Rosettes & Emblems:

medal emblems and bars

Rosettes are normally worn on ribbon bars when medals are not being worn to denote subsequent awards for long service and bravery. It does not apply to multiple awards for general service medal bars. If mentioned in dispatches (MID), an oak leaf emblem is added to the ribbon of the medal and a miniature version on the ribbon bar as is also the case for a commendation for bravery or bravery in the air. The emblem is added to the ribbon of the campaign medal for which the award was given. Both the South Atlantic and OSM Sierra Leone have a rosette on both the ribbon and ribbon bar, the former for service south of Ascension Island. The Gulf, Iraq & OSM Afghanistan have rosettes added to the ribbon bar to denote the award of clasps on the medal. Bars awarded on WW1 & WW2 medals are denoted on the ribbon bar with rosettes with the exception of the 8th & 1st Army Bars - these are denoted with numerals. Further details for each individual medal can be found on our website.

Opening a Brooch Bar:

Opening a Brooch Bar is a simple process but some people get stuck when using them for the first time. The instructions and video below will hopefully guide you through.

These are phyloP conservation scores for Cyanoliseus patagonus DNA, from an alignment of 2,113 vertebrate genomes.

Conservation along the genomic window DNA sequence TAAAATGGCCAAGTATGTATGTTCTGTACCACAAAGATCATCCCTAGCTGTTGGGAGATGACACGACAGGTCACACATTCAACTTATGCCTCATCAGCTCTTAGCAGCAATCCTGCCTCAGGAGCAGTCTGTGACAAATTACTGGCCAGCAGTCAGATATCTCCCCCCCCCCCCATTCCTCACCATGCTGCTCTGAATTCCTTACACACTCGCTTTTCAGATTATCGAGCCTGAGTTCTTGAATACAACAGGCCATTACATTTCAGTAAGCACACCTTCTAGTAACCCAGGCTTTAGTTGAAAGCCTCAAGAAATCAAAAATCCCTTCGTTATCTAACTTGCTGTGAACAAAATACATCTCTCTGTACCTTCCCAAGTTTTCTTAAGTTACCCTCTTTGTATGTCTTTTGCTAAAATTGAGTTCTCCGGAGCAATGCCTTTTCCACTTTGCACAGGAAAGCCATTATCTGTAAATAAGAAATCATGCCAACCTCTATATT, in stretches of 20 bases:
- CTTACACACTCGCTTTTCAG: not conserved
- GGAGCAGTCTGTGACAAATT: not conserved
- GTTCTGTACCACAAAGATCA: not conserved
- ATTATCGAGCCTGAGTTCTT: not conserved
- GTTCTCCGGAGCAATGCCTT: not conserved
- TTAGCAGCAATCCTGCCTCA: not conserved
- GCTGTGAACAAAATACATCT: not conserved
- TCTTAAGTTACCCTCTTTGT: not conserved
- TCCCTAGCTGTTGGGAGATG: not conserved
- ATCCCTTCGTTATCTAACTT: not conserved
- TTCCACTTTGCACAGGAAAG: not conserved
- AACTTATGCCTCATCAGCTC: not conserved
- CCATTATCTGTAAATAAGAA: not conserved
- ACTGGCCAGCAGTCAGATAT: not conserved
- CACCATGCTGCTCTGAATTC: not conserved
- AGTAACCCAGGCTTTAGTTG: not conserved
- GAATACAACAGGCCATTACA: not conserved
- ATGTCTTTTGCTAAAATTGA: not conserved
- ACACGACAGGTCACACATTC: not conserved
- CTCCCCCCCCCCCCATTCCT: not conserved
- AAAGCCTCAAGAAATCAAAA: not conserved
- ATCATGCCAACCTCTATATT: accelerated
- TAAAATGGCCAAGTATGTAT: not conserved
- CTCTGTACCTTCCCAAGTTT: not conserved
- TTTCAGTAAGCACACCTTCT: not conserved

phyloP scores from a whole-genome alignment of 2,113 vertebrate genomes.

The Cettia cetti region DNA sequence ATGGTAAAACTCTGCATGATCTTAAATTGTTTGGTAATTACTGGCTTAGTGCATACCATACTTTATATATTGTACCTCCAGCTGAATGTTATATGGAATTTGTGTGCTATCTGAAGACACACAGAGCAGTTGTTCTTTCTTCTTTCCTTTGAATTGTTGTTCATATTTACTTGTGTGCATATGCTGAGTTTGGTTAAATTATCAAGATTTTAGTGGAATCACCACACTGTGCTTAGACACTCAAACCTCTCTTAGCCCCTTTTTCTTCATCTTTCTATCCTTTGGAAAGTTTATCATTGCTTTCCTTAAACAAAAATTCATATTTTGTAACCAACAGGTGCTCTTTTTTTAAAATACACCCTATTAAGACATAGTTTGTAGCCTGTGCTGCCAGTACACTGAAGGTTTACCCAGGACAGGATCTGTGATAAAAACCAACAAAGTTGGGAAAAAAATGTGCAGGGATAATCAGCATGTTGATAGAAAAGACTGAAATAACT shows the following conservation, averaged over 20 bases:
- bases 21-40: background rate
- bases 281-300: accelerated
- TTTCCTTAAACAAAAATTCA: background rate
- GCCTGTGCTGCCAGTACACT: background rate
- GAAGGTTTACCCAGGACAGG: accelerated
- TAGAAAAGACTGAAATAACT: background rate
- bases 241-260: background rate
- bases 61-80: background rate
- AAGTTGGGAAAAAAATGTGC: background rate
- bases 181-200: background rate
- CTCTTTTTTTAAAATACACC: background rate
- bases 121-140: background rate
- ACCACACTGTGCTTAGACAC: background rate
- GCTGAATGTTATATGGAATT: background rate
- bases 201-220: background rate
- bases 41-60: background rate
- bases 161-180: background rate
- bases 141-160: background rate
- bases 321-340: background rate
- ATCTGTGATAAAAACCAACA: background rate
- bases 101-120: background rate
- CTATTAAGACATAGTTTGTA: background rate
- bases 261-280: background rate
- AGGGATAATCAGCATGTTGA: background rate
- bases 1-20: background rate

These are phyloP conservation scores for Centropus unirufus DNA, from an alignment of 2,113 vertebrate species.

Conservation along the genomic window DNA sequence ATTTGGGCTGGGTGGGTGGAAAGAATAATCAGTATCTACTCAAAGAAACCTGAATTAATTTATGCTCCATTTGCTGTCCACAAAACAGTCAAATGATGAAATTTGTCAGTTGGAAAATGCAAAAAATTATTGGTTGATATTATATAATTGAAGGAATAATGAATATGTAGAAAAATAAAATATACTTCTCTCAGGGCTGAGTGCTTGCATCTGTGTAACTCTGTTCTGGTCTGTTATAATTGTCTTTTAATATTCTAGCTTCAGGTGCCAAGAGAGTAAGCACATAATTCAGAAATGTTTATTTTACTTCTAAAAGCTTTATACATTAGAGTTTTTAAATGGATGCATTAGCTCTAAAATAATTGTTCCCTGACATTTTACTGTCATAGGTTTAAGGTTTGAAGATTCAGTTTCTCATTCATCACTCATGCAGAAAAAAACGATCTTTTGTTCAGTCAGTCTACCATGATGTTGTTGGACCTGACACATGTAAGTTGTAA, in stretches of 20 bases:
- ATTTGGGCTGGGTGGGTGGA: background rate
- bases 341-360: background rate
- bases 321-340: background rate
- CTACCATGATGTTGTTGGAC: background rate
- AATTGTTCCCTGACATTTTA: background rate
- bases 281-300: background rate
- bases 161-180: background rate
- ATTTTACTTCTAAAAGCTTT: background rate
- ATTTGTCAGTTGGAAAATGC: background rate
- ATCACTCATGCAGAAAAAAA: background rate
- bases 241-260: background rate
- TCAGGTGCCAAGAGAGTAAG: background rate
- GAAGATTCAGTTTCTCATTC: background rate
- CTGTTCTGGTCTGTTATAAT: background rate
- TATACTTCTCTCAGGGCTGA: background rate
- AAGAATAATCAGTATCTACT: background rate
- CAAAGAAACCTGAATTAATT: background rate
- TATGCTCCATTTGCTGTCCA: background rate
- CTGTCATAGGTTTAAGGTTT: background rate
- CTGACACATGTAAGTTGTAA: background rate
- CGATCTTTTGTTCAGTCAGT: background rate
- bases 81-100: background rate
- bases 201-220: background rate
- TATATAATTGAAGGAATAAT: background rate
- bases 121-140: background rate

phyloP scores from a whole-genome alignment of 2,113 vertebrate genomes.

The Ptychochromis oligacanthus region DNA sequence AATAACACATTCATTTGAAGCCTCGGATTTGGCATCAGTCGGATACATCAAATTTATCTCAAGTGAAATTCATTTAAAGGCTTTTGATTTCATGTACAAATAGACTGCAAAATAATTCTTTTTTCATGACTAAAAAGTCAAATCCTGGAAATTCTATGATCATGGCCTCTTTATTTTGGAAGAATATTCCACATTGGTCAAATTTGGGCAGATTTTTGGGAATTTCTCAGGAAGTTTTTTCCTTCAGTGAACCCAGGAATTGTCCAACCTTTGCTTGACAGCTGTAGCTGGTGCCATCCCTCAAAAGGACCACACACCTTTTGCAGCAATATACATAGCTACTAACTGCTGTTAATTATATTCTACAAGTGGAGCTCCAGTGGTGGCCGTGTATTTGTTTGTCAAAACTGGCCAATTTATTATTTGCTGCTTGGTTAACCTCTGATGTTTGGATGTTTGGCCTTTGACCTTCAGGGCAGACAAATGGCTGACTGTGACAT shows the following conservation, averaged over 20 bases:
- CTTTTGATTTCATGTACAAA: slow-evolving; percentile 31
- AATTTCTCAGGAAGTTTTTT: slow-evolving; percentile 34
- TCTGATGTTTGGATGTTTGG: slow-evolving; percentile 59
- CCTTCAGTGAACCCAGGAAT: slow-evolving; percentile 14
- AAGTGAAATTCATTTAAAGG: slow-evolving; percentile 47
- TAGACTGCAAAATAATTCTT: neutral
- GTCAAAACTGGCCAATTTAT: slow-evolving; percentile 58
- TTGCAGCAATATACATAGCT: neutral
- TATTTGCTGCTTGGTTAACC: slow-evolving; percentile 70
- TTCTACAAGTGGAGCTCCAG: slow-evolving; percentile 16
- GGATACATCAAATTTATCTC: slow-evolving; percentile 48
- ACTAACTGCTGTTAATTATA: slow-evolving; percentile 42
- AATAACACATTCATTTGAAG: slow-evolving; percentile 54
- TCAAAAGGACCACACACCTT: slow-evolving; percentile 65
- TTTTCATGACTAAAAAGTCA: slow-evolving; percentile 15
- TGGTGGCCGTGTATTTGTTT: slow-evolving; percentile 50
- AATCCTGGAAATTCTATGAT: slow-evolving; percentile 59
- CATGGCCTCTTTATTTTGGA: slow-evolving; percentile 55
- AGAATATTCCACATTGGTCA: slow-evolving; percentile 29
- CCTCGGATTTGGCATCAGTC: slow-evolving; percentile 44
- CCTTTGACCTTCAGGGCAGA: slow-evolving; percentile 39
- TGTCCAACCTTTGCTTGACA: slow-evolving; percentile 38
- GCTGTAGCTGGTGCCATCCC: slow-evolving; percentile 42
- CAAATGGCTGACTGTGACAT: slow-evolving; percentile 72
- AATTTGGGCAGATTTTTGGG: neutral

Twist the safety clip to the right. It will swivel on the rivet at the bottom of it. This will then allow the brooch pin to open. Use the brooch pin like a normal brooch and when you have pinned it to your garment you can push the stiff safety clip back into its vertical position. First few times it will be a bit stiff but should be fine after that. 


Maximum number of WWII Medals:

No one person could receive more than 5 stars and the two medals. Also no one person was awarded more than one clasp to any one campaign star.

This maximum entitlement can be expressed as

1939-45 Star
Atlantic Star (or Aircrew Europe or France and Germany)
Africa Star
Pacific Star (or Burma Star)
Italy Star
Defence Medal
War Medal

Some examples are:

An RAF pilot who qualified first for the Atlantic Star and then the France & Germany star, would wear the Atlantic Star with France and Germany clasp. A soldier who won the Pacific Star, and then gained the Burma Star, would wear the Pacific Star with Burma clasp.

Finding out what medals I or an ancestor was entitled too:

You should write to the Ministry of Defence (MOD) medal office if you want to claim WWII medals. You will need to provide the following information (or as much as possible) about the individual claiming the medal:

  • full name
  • date of birth
  • Service number
  • rank
  • period served (from and to), and
  • your current full address including postcode.

For medal queries to the Army, you must also state the Regiment and Corps that the individual served with.

To claim a medal from WWII onwards, write to:

Veterans UK
MOD Medal Office
G36, Innsworth House
Imjin Barracks

For more information, contact JPAC:

Serving personnel enquiries: 0141 224 3600
Freephone (UK only): 0800 085 3600
From overseas civilians: +44 141 224 3600
Military: 94560 3600